“I took my resignation letter in for weeks before handing it in”

Woman, light-skinned with wavy hair. Wearing a white blazer with a burgundy undervest. Smiling.

Former investment banker turned entrepreneur Rupa Popat is the founder & Managing Partner of Arāya Ventures. She shares her practical advice for anyone looking to launch their own company in 2024.

Entrepreneurship was always on the cards for Rupa Popat. After eight years in investment banking, she founded FUTR Group, before exiting in 2019. Since then, she has invested in over 40 startups and VC funds and says, “I grew up in an entrepreneurial family, so it was very common to have business ideas discussed around the breakfast table. It was always my plan to become an entrepreneur, but I ended up working in investment banking longer than I expected. It reached the point where I was turning 30 and thought if I don’t give it a chance, I’ll regret it.”

Despite this determination to go out on her own, it still took Rupa longer than she expected to actually quit. “My career in investment banking had accelerated so quickly and it was much more than I’d imagined. So I kept putting off my move. I took my resignation letter in for weeks before handing it in! It was such a big move going from structure and income into the unknown of entrepreneurship. But I believe that a mindset of embracing the unknown is key to success.”

A focus on diversity

Rupa went on to set up Arāya Ventures, a venture capital firm investing in exceptional entrepreneurs who are transforming the way we live and work. She is an advocate for investing in women and underrepresented founders, a focus that is very much needed. Currently, female-led companies make up just 18.2% of active UK companies. And while our Gender Index data shows a record number of female-owned companies were created in 2023 (160,730), women are still struggling to access funding. Just 23.4% of female-led companies accessed external capital last year.

Rupa says, “Having been a female entrepreneur trying to raise investment, I know how challenging it is. Only 2% of capital goes to female founders. So, when I started angel investing, whilst I invest in all founders, I applied a diversity lens across my investments as I believe diversity drives superior returns.”

When friends and family asked Rupa to invest on their behalf, she founded Arāya Ventures. “We need to think about diversity at every level: 65% of our portfolio have at least one female co-founder and 50% have at least one ethnic minority co-founder. And if has been proven that companies with a female founder performed 63% better than investments into all-male founding teams for one tier one VC firm and Pitchbook found that female founders reach exits quicker and their companies grow faster at the time of exit. Therefore investing in diversity across gender, age, socio-economic status and ethnicity and having a representative portfolio is important.”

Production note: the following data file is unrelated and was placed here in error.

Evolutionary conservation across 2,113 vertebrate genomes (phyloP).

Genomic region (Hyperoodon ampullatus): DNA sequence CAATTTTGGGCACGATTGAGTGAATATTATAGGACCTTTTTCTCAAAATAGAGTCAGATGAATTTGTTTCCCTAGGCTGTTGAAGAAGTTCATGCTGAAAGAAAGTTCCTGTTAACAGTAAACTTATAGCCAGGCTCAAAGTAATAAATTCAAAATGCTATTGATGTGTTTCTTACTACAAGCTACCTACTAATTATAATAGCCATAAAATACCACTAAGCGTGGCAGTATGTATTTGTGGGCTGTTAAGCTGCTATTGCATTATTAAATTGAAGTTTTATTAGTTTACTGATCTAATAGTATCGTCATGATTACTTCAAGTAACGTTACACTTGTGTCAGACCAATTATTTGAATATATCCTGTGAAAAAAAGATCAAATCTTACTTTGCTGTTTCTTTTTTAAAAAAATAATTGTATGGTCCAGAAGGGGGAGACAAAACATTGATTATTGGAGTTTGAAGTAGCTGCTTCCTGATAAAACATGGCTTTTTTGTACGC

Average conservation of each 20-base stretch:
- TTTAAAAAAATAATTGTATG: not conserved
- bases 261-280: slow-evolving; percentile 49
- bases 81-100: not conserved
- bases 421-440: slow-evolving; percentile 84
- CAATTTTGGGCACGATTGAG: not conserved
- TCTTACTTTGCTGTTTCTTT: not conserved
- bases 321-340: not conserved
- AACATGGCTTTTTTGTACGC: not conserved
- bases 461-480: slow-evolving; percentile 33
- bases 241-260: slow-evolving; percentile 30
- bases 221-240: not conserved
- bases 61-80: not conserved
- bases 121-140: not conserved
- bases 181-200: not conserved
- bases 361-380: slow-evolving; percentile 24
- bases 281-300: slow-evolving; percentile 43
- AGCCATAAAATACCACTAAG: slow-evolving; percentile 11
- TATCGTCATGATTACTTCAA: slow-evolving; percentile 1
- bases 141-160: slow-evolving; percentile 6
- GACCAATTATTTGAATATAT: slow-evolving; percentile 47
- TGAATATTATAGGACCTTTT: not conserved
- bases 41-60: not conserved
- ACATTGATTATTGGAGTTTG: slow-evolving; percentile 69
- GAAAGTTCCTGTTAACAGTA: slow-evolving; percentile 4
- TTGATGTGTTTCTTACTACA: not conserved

The truth about angel investing

Rupa is keen to dispel the myths around angel investing to encourage more people to get involved. She says, “Before I started, I was told that you need a lot of money, you must have a large founder network and that you need to be technical in financial models. These are myths and are untrue. You don’t need to have lots of money, you can invest from £1,000 in many early-stage deals and can get involved in impactful companies that are making a difference in the world.

Rupa has since launched a course and community around angel investing, with practical steps on how to get started. “In the UK only 14% of angel investors are women, and less than 5% have more than 10 investments. My goal is to get 1,000 more women into angel investing in the next 12-18 months.”

Make the change

Looking to make the leap from employment into entrepreneurship this year? Rupa says, “In hindsight, there are things that could have helped me to minimise the adjustment.” Here are her top tips:

1. Get startup exposure

Launching your own company is very different to being an employee. Rupa says, “I was used to the trading floor, so when I started my first business, everything felt really slow. My advice is to take on a fractional role at a startup. This will give you some exposure and see how your skills can be translated into an entrepreneurial business whilst relieving some of the pressure of switching full-time into your business.”

2. Focus on what matters

Finally launching your startup is an exciting time. But Rupa warns about getting distracted by things that don’t matter. “If you are spending four days a week on things that aren’t connected to customer acquisition or product market fit, you may not be managing your time effectively. That’s where you need to make sure your focus is in the early days.

3. Have a funding strategy

Rupa is also an Entrepreneur-in-Residence at Morgan Stanley Inclusive Ventures and says, “Many of my portfolio companies ask for guidance around fundraising and my suggestion would always be to put a fundraising strategy together early on. You want to consider how much to raise, what would be the best routes of funding, when to start conversations, having an impactful and succinct deck and who would be potential investors to approach. Successful founders realise you need to put a strategy in place, you can’t just start without it.” However she adds, “There is a misconception that every founder needs to be a venture-backed business. But venture capital isn’t for most founders. It’s important to find the right funding for the business model you’re building and be realistic about that.”

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